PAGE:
One of the most talked about events of the Cold War was the downing of the American U-2 spy plane piloted by Francis Gary Powers over the Soviet Union on May 1, 1960. The event was recently depicted in Steven Spielberg movie Bridge of Spies. Powers was captured by the KBGB, subjected to a televised show trial, and imprisoned, all of which created an international incident. Soviet authorities eventually released him in exchange for captured Soviet spy Rudolf Abel. On his return to the United States, Power was exonerated of any wrongdoing while imprisoned in Russia, yet, due to bad press and the government's unwillingness to heartily defend Powers, a cloud of controversy lingered until his untimely death in 1977.
Now his son, Francis Gary Powers Jr., founder of the Cold War Museum, and acclaimed historian Keith Dunnavant have written this new account of Powers's life based on personal files that have never been previously available. Delving into old audio tapes, letters his father wrote and received while imprisoned in the Soviet Union, the transcript of his father's debriefing by the CIA, other recently declassified documents about the U-2 program, and interviews with the spy pilot's contemporaries, Powers and Dunnavant set the record straight. The result is a fascinating piece of Cold War history. This is also a book about a son's journey to understand his father, pursuing justice and a measure of peace.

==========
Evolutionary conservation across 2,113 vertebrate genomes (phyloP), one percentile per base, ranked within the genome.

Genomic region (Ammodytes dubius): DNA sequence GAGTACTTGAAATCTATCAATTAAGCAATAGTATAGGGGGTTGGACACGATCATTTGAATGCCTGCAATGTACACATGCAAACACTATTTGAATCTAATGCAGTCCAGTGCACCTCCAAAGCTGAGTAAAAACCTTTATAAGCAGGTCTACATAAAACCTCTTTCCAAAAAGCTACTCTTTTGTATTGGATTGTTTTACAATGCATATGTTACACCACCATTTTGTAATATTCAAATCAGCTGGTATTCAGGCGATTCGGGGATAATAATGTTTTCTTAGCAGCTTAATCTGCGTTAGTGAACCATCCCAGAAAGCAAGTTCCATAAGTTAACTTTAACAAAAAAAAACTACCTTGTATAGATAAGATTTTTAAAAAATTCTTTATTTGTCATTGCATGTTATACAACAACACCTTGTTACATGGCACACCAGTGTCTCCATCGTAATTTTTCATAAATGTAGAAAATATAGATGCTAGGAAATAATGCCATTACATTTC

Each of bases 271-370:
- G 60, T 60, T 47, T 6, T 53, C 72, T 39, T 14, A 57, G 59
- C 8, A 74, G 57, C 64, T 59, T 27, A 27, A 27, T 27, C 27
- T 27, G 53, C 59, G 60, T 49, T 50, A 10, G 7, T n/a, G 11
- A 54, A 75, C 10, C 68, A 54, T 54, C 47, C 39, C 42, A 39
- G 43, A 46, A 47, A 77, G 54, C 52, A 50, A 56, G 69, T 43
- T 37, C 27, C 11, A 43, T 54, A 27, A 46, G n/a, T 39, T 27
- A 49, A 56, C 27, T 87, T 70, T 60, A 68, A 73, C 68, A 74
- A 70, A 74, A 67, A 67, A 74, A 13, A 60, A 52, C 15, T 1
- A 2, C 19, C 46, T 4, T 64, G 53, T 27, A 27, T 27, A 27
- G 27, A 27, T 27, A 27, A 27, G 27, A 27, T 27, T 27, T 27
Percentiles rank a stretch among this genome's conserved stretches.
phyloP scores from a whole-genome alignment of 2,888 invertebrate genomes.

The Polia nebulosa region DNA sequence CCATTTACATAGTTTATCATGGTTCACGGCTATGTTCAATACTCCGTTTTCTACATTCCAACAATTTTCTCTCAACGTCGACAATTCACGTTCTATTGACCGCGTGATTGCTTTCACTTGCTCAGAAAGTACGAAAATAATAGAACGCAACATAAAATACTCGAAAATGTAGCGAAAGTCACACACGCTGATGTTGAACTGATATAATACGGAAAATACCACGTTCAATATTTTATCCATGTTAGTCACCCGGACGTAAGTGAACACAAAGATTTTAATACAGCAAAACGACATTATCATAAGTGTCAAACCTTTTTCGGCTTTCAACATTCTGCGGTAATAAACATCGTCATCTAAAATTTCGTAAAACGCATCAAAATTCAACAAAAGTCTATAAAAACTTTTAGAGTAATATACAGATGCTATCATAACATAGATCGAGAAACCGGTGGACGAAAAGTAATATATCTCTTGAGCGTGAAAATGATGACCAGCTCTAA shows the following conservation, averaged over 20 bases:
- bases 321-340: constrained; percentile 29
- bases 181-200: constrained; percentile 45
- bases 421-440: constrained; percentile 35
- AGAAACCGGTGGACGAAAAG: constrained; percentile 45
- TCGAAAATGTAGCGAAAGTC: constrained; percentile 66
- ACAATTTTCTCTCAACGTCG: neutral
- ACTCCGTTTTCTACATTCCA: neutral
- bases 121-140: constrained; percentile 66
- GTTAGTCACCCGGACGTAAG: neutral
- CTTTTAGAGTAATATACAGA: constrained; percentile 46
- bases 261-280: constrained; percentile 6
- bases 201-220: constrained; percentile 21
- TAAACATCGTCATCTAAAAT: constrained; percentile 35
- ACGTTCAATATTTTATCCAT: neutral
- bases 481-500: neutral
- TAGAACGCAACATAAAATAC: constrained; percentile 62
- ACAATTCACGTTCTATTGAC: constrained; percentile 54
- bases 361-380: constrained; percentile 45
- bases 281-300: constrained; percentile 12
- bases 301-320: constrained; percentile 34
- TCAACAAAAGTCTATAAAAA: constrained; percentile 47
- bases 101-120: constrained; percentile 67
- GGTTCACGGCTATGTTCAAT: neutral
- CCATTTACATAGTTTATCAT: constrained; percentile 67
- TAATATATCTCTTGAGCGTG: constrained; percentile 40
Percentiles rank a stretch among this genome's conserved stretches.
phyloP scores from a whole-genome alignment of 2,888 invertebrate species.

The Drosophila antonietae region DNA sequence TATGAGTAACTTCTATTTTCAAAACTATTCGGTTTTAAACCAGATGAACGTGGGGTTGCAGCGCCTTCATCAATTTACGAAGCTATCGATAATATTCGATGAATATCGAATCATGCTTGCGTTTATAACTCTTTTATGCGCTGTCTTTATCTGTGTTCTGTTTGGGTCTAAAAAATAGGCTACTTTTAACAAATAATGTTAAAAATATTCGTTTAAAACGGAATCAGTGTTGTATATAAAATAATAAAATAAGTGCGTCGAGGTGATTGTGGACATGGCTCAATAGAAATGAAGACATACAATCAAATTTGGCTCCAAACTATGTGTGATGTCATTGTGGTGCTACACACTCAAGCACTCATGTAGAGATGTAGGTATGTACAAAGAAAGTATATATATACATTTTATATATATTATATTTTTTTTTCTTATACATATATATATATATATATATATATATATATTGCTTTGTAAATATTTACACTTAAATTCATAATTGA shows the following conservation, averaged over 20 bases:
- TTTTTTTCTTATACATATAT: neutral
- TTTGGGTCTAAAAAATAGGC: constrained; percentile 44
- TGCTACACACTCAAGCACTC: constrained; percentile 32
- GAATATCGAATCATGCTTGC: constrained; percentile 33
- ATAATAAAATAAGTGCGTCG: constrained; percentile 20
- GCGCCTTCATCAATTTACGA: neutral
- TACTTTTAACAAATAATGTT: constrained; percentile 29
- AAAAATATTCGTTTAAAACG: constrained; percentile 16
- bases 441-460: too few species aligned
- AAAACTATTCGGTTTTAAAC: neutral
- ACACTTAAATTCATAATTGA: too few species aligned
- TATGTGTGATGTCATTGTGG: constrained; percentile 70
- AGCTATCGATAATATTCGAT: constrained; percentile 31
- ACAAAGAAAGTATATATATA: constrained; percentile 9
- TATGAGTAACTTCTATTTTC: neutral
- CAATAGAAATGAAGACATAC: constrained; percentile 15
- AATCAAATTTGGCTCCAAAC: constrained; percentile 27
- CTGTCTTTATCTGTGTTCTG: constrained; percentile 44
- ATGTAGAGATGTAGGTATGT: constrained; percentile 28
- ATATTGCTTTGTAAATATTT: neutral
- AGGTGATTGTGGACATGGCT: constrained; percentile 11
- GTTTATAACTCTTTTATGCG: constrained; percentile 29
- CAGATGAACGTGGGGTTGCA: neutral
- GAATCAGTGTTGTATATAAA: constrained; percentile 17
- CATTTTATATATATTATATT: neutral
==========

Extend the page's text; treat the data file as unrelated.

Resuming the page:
Almost sixty years after the fact, this will be the definitive account of one of the most important events of the Cold War.